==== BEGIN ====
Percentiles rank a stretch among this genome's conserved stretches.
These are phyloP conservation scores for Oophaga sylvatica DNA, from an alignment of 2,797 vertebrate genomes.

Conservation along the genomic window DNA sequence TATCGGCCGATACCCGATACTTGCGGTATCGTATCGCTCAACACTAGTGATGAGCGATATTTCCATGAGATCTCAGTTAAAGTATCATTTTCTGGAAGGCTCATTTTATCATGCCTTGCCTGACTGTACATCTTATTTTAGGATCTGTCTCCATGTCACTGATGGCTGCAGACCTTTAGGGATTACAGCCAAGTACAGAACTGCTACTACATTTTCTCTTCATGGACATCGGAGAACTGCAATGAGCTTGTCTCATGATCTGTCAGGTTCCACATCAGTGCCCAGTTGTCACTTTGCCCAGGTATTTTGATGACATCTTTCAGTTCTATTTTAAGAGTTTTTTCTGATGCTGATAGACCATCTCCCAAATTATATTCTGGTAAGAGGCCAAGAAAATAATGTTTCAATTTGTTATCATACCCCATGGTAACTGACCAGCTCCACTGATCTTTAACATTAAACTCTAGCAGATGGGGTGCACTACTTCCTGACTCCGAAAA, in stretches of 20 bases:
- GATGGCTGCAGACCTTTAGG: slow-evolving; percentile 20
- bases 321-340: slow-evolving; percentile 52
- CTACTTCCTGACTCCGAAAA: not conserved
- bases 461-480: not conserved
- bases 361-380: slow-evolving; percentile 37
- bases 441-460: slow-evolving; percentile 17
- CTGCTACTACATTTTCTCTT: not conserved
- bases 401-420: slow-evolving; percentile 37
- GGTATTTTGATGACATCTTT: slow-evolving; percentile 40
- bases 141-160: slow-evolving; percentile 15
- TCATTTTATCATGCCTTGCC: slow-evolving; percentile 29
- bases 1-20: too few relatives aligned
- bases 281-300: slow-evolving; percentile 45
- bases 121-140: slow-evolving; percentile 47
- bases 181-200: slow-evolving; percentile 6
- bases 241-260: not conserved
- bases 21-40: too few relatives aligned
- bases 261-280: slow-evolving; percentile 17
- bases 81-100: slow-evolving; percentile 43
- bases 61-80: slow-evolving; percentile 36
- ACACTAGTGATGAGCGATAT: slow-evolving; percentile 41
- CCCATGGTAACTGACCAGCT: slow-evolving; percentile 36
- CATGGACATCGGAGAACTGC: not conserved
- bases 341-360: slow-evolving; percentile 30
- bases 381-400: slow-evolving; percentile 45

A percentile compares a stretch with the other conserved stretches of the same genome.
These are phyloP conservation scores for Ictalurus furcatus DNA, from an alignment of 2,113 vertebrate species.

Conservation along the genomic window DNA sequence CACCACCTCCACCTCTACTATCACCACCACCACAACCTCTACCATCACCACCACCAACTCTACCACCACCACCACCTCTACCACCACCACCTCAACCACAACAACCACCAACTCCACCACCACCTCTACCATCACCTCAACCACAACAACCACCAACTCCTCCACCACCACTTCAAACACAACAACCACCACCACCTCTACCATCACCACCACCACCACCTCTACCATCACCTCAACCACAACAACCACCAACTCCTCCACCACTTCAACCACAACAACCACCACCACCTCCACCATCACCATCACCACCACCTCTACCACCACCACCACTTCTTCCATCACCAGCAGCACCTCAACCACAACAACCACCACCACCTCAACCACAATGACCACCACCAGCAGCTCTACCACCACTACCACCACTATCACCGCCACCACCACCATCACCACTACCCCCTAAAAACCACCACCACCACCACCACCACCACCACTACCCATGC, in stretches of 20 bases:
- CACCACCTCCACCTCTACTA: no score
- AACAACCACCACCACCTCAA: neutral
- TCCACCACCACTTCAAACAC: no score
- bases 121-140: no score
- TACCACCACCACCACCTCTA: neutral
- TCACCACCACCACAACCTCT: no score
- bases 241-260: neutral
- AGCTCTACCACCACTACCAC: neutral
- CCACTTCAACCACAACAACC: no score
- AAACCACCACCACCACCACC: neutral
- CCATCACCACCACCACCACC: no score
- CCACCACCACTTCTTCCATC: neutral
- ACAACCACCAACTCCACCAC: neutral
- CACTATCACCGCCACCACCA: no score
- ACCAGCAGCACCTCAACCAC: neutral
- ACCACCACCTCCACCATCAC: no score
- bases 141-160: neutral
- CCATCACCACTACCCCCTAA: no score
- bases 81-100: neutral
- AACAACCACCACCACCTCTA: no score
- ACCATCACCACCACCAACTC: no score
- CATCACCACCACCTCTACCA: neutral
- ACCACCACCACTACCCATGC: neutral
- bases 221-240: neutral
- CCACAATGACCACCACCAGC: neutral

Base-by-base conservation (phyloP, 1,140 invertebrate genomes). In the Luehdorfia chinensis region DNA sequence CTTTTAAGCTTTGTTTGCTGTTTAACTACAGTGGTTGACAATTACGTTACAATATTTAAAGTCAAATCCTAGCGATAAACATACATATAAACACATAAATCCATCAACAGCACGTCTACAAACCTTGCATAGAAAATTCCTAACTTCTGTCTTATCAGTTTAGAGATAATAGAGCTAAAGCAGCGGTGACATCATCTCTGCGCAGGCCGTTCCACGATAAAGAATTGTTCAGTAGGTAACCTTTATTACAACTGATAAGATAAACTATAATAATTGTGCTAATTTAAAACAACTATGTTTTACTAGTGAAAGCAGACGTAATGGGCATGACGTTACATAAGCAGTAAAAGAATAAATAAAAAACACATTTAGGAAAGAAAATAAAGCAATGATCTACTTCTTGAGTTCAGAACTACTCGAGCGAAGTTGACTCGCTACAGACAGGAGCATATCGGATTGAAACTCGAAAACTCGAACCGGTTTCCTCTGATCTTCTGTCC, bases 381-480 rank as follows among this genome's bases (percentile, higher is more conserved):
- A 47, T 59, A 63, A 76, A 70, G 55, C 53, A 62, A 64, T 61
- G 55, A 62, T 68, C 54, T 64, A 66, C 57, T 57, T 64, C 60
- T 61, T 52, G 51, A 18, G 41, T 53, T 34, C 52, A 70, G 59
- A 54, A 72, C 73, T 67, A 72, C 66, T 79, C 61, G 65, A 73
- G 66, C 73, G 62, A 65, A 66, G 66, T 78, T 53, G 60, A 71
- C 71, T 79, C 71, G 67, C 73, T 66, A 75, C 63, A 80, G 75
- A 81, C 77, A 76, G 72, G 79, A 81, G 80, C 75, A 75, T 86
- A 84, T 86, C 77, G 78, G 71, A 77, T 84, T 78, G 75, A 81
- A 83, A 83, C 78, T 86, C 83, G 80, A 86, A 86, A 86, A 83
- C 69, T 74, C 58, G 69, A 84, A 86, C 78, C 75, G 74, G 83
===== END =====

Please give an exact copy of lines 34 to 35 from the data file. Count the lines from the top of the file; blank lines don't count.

- TCCACCACCACTTCAAACAC: no score
- bases 121-140: no score